CChildren’s TV presenters are often at the forefront of social change. This may be because – as one of the interviewees noted in Silenced: The Hidden Story of Disabled Britain (BBC Two) – “children are much better at inclusion” than writing angry letters, and their parents who file an Ofcom complaint.
Ben Kaji, of current CBeebies, won praise for His age-appropriate discussion of racism in OctoberIn 2009, however, his predecessor, Siri Purnell, was unwittingly active. Burnell was born with his right arm, which ends just below the elbow. She hadn’t decided to stand up for the rights of persons with disabilities – all she wanted was to present another episode of Balamori – but when parents complained that her appearance was “scaring the kids,” she did exactly that.
Where do such prejudices against the disabled come from? This documentary saw Purnell explore this question and find the beginnings of the answer in the archives of a workshop in Southwell, Nottinghamshire. There, page after page of a parliamentary report issued in 1861, people were shortened to labels like “thinking impaired,” an umbrella term that covers all kinds of physical and mental conditions. In Victorian Britain, the handicapped and the poor were routinely forbidden from the rest of society in work homes. When Pernell tentatively suggested that “it kept going, somehow,” the continuity is striking. In this inferno of the nineteenth century, twenty-first century punitive attitudes toward benefit recipients have taken root.
However, not everyone was satisfied with letting PWD live by themselves. Burnell’s history is full of misguided doers, such as Manchester’s philanthropist Mary Dendy, whose attempts to save Britain from “this evil” caused generations of misery. As a committed eugenics scientist, she dedicated her life to founding Sandlebridge Colony, a “home for the permanent care of the vulnerable-minded,” and campaigned for the Mental Impotence Act of 1913, which gave authorities broad powers to institutionalize people against their will.
At this point, the rhetoric of “silence” has shifted from who do you think you are? From social history to an unusually bleak episode of the ITV reunion program A family long lost. Brothers David and Alan Gumpel only discovered having an older sister, Jean, in 2007 after that Opened a letter addressed to their long-deceased mother. Jane had stayed locked in Macclesfield’s nursing home for over 70 years, but when the brothers finally managed to visit them, she immediately recognized them and greeted them by name. David said, “Within weeks, she was dead.” “She was hanging out to finally see her family.”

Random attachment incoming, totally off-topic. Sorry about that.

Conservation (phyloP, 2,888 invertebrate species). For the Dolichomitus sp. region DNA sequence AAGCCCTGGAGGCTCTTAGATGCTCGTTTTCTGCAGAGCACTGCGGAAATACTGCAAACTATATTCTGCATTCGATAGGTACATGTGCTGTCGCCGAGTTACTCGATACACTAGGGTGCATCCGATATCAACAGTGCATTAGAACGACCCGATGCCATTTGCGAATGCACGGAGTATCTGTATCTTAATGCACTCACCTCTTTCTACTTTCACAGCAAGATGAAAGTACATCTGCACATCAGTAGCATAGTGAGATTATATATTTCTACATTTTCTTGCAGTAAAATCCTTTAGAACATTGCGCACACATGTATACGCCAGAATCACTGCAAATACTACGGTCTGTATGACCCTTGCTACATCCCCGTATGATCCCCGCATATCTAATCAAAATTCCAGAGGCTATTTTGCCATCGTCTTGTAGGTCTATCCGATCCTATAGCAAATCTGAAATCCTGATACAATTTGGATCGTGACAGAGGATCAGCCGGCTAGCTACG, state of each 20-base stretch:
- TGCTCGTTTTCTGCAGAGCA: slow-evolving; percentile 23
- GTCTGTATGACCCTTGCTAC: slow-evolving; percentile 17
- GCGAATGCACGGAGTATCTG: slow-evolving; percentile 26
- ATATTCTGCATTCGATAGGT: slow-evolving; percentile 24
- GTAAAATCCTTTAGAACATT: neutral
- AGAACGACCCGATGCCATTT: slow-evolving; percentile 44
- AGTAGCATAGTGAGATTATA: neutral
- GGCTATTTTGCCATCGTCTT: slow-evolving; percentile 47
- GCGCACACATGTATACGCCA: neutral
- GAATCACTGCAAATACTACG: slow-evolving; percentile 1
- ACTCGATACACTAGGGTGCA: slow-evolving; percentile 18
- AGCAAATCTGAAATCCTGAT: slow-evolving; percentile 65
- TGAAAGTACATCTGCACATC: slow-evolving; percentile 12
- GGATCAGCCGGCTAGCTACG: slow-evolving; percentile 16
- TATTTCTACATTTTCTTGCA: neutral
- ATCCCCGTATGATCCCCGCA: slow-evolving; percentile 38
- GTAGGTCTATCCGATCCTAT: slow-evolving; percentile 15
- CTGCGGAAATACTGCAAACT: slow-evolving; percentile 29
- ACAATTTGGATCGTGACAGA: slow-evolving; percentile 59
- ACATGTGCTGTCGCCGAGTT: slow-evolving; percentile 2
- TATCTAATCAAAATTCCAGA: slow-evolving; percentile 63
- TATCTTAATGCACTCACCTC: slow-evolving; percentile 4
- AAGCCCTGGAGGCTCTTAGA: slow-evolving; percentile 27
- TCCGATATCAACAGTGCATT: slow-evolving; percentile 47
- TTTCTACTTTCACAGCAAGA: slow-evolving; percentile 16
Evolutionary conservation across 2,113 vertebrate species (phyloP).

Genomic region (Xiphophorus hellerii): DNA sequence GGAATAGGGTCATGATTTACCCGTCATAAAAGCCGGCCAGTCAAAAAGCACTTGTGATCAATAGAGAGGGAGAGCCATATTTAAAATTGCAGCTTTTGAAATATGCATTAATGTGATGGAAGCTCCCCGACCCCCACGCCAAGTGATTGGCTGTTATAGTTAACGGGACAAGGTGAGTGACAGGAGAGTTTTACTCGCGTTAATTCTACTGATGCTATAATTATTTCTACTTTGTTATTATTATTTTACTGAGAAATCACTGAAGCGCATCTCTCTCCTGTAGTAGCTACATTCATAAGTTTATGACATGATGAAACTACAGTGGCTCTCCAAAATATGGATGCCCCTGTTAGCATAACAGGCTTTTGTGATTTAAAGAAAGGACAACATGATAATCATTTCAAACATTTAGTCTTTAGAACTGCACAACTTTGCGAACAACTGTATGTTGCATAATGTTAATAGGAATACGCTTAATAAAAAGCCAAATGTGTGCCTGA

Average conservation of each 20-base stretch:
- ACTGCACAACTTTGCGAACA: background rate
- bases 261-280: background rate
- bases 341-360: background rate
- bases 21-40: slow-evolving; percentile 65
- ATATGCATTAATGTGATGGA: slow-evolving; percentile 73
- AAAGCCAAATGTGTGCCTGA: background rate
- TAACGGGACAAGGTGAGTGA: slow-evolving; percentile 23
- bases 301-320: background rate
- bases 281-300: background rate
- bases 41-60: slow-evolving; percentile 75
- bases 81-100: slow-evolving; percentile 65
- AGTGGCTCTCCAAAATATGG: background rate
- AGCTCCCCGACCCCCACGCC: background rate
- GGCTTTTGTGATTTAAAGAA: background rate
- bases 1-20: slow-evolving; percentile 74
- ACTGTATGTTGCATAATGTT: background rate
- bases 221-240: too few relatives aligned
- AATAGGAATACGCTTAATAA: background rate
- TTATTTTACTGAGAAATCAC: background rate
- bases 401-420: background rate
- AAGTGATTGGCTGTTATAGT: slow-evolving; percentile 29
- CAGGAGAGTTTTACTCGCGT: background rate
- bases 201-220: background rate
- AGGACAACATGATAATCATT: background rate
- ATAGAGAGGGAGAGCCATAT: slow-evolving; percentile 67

The whole thing was almost unbearably sad by the time the first heroes in Burnell’s history appeared to point the way forward. There was Dr. Ludwig Gottmann, a Jewish spine injury specialist who fled Nazi Germany, then used competitive sports to restore the confidence of paraplegics in England, and eventually founded the Paralympic Games. Later, in 1972, Major Paul Hunt wrote a letter to the Guardian inviting her Formation of the Physically Handicapped Union against apartheid (UPIAS), which led to the development of the Social Model of Disability. This was a revolutionary idea that people were not handicapped by their weakness or difference, but by a society that, for example, had no wheelchair lanes at train stations.
Badass in particular, however, was disability rights activists Jane Campbell and Alia Hassan, who mentioned to Burnell the suspense of “putting London at a standstill” with their direct campaign in the 1980s. The look of bewildering insult was on Chris Tarrant’s face when he showed up from the Telethon ’92 charity fundraiser at LWT Studios in front of a crowd of protesters holding signs for a “Piss on Pity” picture. The producers, though, seem to have missed a trick in not approaching Tarrant for updated comment. What is the best case study of how much – or not – common attitudes toward people with disabilities have changed over the past 30 years?
The history of Handicapped Britain features many heroes who inspire them, but what Silenced makes very poignantly illustrated is that this is not really the story of individuals who beat the odds. Indeed, it is a story of how entire societies can – and should – open up to include people in all of our diversity. So, it was appropriate to give the last word to Micheline Mason, campaigner for Integrated Schools in the time before CBeebies: “When people saw non-disabled children saying that we wanted our friends at school with us, we had so much fun together, that’s what changes people. You can hardly argue. About this anymore. “